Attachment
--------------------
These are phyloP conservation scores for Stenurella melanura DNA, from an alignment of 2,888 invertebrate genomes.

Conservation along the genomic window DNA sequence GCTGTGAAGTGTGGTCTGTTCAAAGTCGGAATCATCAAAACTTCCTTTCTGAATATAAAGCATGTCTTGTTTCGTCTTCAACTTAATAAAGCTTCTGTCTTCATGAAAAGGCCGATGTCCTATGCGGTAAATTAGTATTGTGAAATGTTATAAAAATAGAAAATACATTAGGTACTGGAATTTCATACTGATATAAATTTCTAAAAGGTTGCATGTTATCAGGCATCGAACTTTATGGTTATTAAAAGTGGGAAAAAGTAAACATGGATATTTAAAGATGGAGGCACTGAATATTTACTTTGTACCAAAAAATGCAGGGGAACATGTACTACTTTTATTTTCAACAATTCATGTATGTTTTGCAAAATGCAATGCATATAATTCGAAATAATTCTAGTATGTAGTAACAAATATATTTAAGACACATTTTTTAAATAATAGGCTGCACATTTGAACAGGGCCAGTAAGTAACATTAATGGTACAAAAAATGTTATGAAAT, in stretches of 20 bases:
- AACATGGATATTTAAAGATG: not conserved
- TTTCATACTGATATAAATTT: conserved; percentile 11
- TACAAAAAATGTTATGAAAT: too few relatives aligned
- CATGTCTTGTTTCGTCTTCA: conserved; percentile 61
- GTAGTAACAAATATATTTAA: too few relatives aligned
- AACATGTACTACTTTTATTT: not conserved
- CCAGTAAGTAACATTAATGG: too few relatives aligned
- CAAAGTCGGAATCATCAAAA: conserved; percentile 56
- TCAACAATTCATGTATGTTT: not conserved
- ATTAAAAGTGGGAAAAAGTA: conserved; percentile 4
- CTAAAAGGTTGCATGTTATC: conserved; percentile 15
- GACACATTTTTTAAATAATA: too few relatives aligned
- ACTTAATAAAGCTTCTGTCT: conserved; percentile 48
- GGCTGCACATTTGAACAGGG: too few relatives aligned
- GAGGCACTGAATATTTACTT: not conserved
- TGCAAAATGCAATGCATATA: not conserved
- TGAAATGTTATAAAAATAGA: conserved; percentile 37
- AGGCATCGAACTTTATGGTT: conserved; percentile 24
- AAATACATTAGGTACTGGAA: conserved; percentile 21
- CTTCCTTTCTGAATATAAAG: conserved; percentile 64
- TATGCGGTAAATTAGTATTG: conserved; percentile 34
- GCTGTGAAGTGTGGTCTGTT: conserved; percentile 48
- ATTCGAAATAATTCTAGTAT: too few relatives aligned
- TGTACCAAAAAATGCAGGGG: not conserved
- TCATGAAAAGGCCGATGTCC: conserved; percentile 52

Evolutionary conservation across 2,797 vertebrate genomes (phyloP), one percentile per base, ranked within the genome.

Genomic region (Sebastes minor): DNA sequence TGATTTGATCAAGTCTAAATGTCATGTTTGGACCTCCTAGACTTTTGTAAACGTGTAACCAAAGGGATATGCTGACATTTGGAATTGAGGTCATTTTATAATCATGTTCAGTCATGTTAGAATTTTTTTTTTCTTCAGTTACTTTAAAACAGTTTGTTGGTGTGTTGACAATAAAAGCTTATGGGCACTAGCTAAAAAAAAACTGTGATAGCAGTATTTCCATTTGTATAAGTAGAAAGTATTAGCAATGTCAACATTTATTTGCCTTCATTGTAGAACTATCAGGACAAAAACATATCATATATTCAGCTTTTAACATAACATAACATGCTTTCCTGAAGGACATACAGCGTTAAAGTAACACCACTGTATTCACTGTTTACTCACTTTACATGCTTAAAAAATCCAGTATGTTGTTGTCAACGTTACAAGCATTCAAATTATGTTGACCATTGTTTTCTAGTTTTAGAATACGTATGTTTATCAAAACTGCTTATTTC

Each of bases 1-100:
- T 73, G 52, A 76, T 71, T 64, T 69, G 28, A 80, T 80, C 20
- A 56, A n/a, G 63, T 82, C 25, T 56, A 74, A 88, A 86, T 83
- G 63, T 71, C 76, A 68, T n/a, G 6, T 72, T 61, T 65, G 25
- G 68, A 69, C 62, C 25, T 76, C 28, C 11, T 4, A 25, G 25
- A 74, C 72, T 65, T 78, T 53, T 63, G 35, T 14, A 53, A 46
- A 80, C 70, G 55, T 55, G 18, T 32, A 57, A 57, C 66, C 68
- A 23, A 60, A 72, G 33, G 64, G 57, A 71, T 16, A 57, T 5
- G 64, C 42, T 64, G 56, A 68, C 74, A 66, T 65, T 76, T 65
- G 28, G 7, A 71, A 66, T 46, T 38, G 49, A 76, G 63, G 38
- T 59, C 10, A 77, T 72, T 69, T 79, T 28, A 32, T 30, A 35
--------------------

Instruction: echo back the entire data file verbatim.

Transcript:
These are phyloP conservation scores for Stenurella melanura DNA, from an alignment of 2,888 invertebrate genomes.

Conservation along the genomic window DNA sequence GCTGTGAAGTGTGGTCTGTTCAAAGTCGGAATCATCAAAACTTCCTTTCTGAATATAAAGCATGTCTTGTTTCGTCTTCAACTTAATAAAGCTTCTGTCTTCATGAAAAGGCCGATGTCCTATGCGGTAAATTAGTATTGTGAAATGTTATAAAAATAGAAAATACATTAGGTACTGGAATTTCATACTGATATAAATTTCTAAAAGGTTGCATGTTATCAGGCATCGAACTTTATGGTTATTAAAAGTGGGAAAAAGTAAACATGGATATTTAAAGATGGAGGCACTGAATATTTACTTTGTACCAAAAAATGCAGGGGAACATGTACTACTTTTATTTTCAACAATTCATGTATGTTTTGCAAAATGCAATGCATATAATTCGAAATAATTCTAGTATGTAGTAACAAATATATTTAAGACACATTTTTTAAATAATAGGCTGCACATTTGAACAGGGCCAGTAAGTAACATTAATGGTACAAAAAATGTTATGAAAT, in stretches of 20 bases:
- AACATGGATATTTAAAGATG: not conserved
- TTTCATACTGATATAAATTT: conserved; percentile 11
- TACAAAAAATGTTATGAAAT: too few relatives aligned
- CATGTCTTGTTTCGTCTTCA: conserved; percentile 61
- GTAGTAACAAATATATTTAA: too few relatives aligned
- AACATGTACTACTTTTATTT: not conserved
- CCAGTAAGTAACATTAATGG: too few relatives aligned
- CAAAGTCGGAATCATCAAAA: conserved; percentile 56
- TCAACAATTCATGTATGTTT: not conserved
- ATTAAAAGTGGGAAAAAGTA: conserved; percentile 4
- CTAAAAGGTTGCATGTTATC: conserved; percentile 15
- GACACATTTTTTAAATAATA: too few relatives aligned
- ACTTAATAAAGCTTCTGTCT: conserved; percentile 48
- GGCTGCACATTTGAACAGGG: too few relatives aligned
- GAGGCACTGAATATTTACTT: not conserved
- TGCAAAATGCAATGCATATA: not conserved
- TGAAATGTTATAAAAATAGA: conserved; percentile 37
- AGGCATCGAACTTTATGGTT: conserved; percentile 24
- AAATACATTAGGTACTGGAA: conserved; percentile 21
- CTTCCTTTCTGAATATAAAG: conserved; percentile 64
- TATGCGGTAAATTAGTATTG: conserved; percentile 34
- GCTGTGAAGTGTGGTCTGTT: conserved; percentile 48
- ATTCGAAATAATTCTAGTAT: too few relatives aligned
- TGTACCAAAAAATGCAGGGG: not conserved
- TCATGAAAAGGCCGATGTCC: conserved; percentile 52

Evolutionary conservation across 2,797 vertebrate genomes (phyloP), one percentile per base, ranked within the genome.

Genomic region (Sebastes minor): DNA sequence TGATTTGATCAAGTCTAAATGTCATGTTTGGACCTCCTAGACTTTTGTAAACGTGTAACCAAAGGGATATGCTGACATTTGGAATTGAGGTCATTTTATAATCATGTTCAGTCATGTTAGAATTTTTTTTTTCTTCAGTTACTTTAAAACAGTTTGTTGGTGTGTTGACAATAAAAGCTTATGGGCACTAGCTAAAAAAAAACTGTGATAGCAGTATTTCCATTTGTATAAGTAGAAAGTATTAGCAATGTCAACATTTATTTGCCTTCATTGTAGAACTATCAGGACAAAAACATATCATATATTCAGCTTTTAACATAACATAACATGCTTTCCTGAAGGACATACAGCGTTAAAGTAACACCACTGTATTCACTGTTTACTCACTTTACATGCTTAAAAAATCCAGTATGTTGTTGTCAACGTTACAAGCATTCAAATTATGTTGACCATTGTTTTCTAGTTTTAGAATACGTATGTTTATCAAAACTGCTTATTTC

Each of bases 1-100:
- T 73, G 52, A 76, T 71, T 64, T 69, G 28, A 80, T 80, C 20
- A 56, A n/a, G 63, T 82, C 25, T 56, A 74, A 88, A 86, T 83
- G 63, T 71, C 76, A 68, T n/a, G 6, T 72, T 61, T 65, G 25
- G 68, A 69, C 62, C 25, T 76, C 28, C 11, T 4, A 25, G 25
- A 74, C 72, T 65, T 78, T 53, T 63, G 35, T 14, A 53, A 46
- A 80, C 70, G 55, T 55, G 18, T 32, A 57, A 57, C 66, C 68
- A 23, A 60, A 72, G 33, G 64, G 57, A 71, T 16, A 57, T 5
- G 64, C 42, T 64, G 56, A 68, C 74, A 66, T 65, T 76, T 65
- G 28, G 7, A 71, A 66, T 46, T 38, G 49, A 76, G 63, G 38
- T 59, C 10, A 77, T 72, T 69, T 79, T 28, A 32, T 30, A 35